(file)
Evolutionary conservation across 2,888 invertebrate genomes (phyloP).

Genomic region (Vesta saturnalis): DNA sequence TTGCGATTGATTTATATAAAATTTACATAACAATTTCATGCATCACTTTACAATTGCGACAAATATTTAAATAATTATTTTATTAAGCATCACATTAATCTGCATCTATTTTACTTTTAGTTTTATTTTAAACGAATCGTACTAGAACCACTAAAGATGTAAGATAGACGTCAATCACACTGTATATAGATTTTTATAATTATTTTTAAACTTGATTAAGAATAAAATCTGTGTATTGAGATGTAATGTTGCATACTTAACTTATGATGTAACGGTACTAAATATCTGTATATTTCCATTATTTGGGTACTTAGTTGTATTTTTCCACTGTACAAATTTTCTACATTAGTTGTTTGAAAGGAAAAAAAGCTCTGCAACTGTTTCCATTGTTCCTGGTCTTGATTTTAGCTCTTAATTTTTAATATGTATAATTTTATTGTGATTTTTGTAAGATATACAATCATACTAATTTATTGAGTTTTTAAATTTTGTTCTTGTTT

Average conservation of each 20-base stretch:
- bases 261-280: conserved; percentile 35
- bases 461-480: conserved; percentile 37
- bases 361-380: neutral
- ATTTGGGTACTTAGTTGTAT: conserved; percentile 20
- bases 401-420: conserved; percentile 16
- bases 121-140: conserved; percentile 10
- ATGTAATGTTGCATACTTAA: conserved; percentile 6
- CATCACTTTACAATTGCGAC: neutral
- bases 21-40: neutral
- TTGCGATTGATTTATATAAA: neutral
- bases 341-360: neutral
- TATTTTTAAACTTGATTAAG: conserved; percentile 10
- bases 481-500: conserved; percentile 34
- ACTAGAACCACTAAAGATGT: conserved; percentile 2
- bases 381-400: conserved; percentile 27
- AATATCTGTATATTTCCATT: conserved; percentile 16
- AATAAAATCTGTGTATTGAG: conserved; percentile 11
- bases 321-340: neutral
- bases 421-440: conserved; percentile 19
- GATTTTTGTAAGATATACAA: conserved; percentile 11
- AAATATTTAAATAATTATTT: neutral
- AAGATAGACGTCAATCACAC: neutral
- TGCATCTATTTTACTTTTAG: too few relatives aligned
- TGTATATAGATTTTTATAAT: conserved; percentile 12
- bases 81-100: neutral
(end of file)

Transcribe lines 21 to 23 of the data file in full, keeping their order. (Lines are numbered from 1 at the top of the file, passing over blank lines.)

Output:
- bases 321-340: neutral
- bases 421-440: conserved; percentile 19
- GATTTTTGTAAGATATACAA: conserved; percentile 11